Boost Your Sales Prospecting: Working the Sales Enablement Math

By Amanda Wynne

Boost Your Sales Prospecting: Working the Sales Enablement Math

Sales prospecting has become one of the most effective tools in a sales leader’s kit. One study by the Kellogg School of Management and InsideSales.com found that by specializing sales teams into prospectors and closers, the close ratio leapt from 10% to 17%.

It’s important to stay on top of sales prospecting best practices because buyer journey trends are drastically changing B-B businesses. Your sales leadership and sales enablement teams must equip your prospectors with the tools and processes that make them effective.

Sales Prospecting Calculus

Sales prospecting is both an art and a science. The science is that you can measure the inputs and conversion rates through the prospecting process. As you tune and enhance these numbers you can dramatically improve the outputs.

The two primary drivers of the math are:

Number of Outreaches to Prospects X Conversion Rate to Good Conversations X Conversion Rate to Meeting = Number of Meetings

While this does over-simplify some elements on an individual rep basis, it is useful to work through at an aggregate sales manager level. Let’s take a look:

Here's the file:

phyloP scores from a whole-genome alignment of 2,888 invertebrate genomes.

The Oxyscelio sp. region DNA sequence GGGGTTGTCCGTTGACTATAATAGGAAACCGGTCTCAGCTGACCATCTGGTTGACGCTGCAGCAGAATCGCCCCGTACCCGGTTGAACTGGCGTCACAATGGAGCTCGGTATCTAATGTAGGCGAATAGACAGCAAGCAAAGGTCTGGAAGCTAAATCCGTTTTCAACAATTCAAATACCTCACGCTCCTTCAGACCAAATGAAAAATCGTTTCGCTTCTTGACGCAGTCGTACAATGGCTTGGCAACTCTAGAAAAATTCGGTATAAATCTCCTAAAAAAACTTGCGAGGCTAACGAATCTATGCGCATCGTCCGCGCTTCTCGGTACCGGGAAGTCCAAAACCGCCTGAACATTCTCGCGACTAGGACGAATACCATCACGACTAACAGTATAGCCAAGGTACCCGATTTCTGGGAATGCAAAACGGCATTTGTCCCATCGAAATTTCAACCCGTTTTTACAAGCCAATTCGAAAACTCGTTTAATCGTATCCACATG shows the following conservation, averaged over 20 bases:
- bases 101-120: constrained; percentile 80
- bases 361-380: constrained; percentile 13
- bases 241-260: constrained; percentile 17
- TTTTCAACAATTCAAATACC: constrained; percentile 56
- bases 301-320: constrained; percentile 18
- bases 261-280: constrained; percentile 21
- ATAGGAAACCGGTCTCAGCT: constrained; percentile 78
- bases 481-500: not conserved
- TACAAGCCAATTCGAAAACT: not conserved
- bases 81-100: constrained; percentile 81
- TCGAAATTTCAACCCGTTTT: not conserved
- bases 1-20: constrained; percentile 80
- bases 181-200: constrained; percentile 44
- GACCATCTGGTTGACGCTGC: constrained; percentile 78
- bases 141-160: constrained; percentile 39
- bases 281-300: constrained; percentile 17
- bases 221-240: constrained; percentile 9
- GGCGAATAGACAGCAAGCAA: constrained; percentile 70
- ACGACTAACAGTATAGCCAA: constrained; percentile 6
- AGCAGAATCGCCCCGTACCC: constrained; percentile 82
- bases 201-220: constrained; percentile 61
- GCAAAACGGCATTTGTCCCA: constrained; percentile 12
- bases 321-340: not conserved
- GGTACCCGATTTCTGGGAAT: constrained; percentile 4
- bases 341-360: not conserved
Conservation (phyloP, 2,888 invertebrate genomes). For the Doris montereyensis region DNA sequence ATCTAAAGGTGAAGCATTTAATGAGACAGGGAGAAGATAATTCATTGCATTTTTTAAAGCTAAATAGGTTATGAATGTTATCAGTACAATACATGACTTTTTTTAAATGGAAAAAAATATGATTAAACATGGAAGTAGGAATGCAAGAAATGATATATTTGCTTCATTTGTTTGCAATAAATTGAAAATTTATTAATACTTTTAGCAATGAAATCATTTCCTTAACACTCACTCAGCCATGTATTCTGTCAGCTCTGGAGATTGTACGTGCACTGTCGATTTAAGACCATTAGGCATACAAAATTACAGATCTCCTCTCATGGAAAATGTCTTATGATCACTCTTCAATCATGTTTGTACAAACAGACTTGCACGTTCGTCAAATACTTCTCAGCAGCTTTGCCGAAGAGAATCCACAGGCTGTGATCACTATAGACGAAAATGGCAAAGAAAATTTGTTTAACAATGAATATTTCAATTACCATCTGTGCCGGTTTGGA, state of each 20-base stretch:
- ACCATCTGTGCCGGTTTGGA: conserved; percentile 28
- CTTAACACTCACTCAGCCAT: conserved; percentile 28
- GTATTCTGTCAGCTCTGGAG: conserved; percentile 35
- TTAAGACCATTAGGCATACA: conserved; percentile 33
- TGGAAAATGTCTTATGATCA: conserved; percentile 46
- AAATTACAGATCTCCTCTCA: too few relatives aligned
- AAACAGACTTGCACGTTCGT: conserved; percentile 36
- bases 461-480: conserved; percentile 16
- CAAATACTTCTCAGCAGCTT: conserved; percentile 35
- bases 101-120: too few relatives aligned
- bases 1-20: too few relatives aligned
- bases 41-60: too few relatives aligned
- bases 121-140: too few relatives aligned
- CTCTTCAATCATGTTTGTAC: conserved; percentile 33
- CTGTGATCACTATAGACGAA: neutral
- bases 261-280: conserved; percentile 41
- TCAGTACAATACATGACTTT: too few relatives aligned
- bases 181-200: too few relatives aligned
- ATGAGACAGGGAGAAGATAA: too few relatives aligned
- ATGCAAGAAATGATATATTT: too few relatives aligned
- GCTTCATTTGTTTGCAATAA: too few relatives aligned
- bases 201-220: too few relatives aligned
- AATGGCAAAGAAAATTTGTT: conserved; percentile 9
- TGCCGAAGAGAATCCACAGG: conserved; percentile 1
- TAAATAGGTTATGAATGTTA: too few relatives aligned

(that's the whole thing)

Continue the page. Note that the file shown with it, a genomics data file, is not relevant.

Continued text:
Number of Sales Prospecting Outreaches

If you are able to increase the number of touches to potential targets you are much more likely to be effective. But there are many elements that can slow down your prospecting, including:

  • Time spent looking for contact information. If you have to navigate through a name directory or guess and email addresses, you are again adding 2-3 minutes per outreach. Over 90 times a day, well you get the idea.
  • Time spent on wrong connections. Your prospector works hard to make a connection and finally they get someone on the line. But they quickly discover that that person is unqualified or fundamentally uninterested. Could you have avoided adding this person to your prospecting queue in the first place to focus on likelier targets?

ZoomInfo looked into this sales enablement issue and pointed out the importance of having access to good, current data for the prospecting team. When prospectors have current email addresses and phone numbers, they can more quickly reach more people. And their connection rates increase significantly.

Use algorithms and data to identify best practice messages for your key buyer personae.